A photographer called 911. I felt powerless and couldn’t do anything other than follow commands to keep my husband upright and find water. My strong, handsome doctor looked like he was slipping out of my life. I feared he had suffered a silent heart attack like his mother had just three months before.

The photographers began talking with the dispatcher about an airlift, and our worlds separated.

Two years earlier in late 2017, I took a leave of absence from my single, Wall Street-lawyer life to help my octogenarian father with dementia in Missouri. Overwhelmed, I sought distraction with a dating app. One swipe led me to Steve, a long-term local. Early on a Sunday morning, we met for coffee. Afterward I wrote in my journal, “I met my husband.” Steve told his big sister, “I found her!”

I returned to New York, and we dated long-distance. We grew as best friends, partners and lovers. Within months, Steve moved my belongings from Brooklyn to Missouri, and I quit my lawyer job of a dozen years. On a fall trip to Paris, Steve dropped to one knee under the Eiffel Tower and held a diamond ring.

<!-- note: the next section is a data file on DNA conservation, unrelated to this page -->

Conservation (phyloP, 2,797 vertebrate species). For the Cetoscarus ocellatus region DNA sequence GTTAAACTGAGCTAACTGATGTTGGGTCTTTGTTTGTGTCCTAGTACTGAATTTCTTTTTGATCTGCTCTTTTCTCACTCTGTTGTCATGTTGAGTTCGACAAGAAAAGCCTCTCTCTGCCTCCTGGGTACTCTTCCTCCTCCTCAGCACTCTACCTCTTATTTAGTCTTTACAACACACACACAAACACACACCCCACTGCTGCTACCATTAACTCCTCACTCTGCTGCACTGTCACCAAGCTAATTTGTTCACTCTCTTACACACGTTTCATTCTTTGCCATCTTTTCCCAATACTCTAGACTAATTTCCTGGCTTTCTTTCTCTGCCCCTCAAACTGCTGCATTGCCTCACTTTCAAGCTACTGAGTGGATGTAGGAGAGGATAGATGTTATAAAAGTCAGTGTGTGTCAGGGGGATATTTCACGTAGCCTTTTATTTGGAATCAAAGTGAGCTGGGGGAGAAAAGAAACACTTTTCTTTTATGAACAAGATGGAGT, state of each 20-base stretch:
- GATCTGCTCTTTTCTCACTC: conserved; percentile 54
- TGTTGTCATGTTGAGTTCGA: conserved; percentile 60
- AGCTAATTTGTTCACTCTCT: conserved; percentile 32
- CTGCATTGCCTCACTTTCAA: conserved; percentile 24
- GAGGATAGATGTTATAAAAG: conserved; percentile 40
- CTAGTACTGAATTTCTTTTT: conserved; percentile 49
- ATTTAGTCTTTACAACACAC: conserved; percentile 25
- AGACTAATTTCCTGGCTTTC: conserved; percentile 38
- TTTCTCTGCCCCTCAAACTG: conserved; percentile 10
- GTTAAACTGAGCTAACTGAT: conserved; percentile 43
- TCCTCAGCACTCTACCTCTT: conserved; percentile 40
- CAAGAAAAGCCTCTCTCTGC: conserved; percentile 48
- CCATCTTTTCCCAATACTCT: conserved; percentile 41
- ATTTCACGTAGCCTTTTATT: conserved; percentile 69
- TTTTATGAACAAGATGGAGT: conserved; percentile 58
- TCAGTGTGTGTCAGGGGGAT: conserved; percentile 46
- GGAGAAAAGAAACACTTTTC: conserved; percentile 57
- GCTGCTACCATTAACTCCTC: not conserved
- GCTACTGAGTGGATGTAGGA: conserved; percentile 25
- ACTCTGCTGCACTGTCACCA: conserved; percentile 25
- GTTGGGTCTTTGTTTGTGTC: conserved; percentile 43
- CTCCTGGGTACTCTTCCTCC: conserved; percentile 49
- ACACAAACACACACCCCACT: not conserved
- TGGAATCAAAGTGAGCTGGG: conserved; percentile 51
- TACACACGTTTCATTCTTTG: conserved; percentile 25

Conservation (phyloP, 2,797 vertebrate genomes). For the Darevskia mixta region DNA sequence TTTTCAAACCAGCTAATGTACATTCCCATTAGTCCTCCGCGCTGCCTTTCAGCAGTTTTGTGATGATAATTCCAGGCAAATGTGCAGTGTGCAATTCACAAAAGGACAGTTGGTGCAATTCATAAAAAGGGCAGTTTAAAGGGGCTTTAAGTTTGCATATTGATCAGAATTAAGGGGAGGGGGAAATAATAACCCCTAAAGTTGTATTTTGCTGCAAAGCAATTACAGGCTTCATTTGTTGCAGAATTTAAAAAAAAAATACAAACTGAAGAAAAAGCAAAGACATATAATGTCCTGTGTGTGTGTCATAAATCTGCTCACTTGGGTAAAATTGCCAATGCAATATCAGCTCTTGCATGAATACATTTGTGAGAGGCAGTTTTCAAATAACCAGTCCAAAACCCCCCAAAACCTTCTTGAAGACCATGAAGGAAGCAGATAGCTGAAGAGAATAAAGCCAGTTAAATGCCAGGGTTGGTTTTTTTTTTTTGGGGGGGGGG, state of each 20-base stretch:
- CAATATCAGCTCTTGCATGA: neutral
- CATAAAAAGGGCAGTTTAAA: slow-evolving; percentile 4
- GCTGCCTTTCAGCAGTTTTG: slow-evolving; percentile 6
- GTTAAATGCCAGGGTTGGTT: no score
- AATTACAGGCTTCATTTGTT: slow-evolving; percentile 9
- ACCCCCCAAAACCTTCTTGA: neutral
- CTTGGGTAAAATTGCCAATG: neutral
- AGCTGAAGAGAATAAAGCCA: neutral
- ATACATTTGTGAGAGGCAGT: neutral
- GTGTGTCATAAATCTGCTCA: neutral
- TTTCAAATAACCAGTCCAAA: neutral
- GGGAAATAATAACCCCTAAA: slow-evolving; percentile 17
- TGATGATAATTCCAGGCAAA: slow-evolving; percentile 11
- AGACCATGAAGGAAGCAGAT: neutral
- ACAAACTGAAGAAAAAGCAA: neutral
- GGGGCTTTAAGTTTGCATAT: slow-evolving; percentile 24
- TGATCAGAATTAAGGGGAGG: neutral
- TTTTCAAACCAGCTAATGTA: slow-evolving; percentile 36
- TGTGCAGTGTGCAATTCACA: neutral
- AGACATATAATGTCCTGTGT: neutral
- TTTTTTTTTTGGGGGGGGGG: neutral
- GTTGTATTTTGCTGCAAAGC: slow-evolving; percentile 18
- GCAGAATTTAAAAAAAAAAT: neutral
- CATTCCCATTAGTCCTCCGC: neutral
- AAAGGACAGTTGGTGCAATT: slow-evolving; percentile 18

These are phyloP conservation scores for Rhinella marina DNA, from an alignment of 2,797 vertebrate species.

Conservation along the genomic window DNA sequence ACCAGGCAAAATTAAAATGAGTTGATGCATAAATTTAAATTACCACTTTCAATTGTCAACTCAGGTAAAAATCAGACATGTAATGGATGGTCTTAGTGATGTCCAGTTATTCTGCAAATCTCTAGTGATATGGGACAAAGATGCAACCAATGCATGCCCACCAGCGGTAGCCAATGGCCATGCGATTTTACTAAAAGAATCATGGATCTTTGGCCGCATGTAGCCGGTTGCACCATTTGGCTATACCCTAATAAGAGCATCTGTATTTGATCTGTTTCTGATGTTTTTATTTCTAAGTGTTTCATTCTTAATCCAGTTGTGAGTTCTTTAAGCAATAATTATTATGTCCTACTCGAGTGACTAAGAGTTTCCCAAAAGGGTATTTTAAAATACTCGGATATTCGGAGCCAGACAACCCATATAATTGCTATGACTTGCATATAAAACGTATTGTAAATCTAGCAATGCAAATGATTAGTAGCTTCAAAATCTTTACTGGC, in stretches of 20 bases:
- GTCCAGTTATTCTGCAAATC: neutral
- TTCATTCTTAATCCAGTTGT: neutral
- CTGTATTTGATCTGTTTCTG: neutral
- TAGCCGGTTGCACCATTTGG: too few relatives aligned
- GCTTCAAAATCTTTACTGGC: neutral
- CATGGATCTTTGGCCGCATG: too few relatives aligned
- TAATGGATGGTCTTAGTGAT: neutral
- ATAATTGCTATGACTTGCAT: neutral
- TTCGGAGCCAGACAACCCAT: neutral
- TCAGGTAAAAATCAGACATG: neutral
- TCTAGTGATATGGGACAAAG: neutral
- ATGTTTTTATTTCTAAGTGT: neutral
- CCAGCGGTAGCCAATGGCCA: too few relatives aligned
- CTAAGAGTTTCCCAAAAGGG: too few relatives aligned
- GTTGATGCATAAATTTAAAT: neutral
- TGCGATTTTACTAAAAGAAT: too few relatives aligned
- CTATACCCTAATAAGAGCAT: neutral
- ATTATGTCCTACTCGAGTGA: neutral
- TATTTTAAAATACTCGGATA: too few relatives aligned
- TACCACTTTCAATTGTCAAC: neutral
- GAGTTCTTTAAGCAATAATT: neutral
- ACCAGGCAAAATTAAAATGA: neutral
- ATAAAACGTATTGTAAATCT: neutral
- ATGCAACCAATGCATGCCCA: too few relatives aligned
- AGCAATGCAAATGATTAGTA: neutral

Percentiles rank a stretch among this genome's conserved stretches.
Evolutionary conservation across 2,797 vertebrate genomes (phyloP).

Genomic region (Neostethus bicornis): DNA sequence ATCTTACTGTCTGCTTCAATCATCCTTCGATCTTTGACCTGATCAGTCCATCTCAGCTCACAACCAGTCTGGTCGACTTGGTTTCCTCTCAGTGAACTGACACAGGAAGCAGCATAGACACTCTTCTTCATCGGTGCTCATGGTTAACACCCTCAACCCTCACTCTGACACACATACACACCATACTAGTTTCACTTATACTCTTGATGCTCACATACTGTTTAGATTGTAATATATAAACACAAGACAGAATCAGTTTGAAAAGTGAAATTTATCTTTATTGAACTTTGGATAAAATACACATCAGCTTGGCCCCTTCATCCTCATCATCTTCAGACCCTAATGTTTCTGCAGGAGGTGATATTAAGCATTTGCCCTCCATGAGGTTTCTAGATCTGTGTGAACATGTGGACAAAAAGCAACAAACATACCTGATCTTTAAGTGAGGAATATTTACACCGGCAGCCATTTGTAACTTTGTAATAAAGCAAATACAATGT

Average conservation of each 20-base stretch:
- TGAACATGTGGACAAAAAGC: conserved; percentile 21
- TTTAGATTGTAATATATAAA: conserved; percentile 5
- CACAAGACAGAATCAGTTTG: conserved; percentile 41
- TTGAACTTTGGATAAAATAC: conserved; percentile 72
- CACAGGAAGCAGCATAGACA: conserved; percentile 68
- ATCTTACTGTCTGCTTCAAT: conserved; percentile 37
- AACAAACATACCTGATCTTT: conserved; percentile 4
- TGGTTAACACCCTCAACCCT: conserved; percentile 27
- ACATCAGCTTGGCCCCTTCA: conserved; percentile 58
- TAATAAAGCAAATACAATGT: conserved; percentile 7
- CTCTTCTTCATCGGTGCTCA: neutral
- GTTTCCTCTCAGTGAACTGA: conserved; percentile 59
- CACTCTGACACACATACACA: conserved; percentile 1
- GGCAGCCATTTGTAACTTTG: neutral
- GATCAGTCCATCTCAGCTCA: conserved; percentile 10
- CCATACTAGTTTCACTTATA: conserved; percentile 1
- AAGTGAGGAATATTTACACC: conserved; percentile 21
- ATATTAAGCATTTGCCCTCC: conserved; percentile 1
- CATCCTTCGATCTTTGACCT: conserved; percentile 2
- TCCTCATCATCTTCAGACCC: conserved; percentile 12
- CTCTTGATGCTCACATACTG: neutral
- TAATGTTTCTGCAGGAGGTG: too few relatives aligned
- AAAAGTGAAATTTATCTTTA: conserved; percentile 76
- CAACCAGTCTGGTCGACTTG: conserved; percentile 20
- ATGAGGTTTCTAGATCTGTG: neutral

We bought a house — a joint decision with Steve’s boys (22, 18 and 14), who lived with him part time. We ensured each got his own room and that their work, school and coliving commutes wouldn’t be disrupted. Stress soon snowballed for me from starting a new life in the Midwest, creating a blended family, and feeling outnumbered by Steve, his sons and their companions.

As spring turned into summer, everything erupted. One night in a heated exchange about house rules and responsibilities, Steve and I screamed things at one another I still regretted.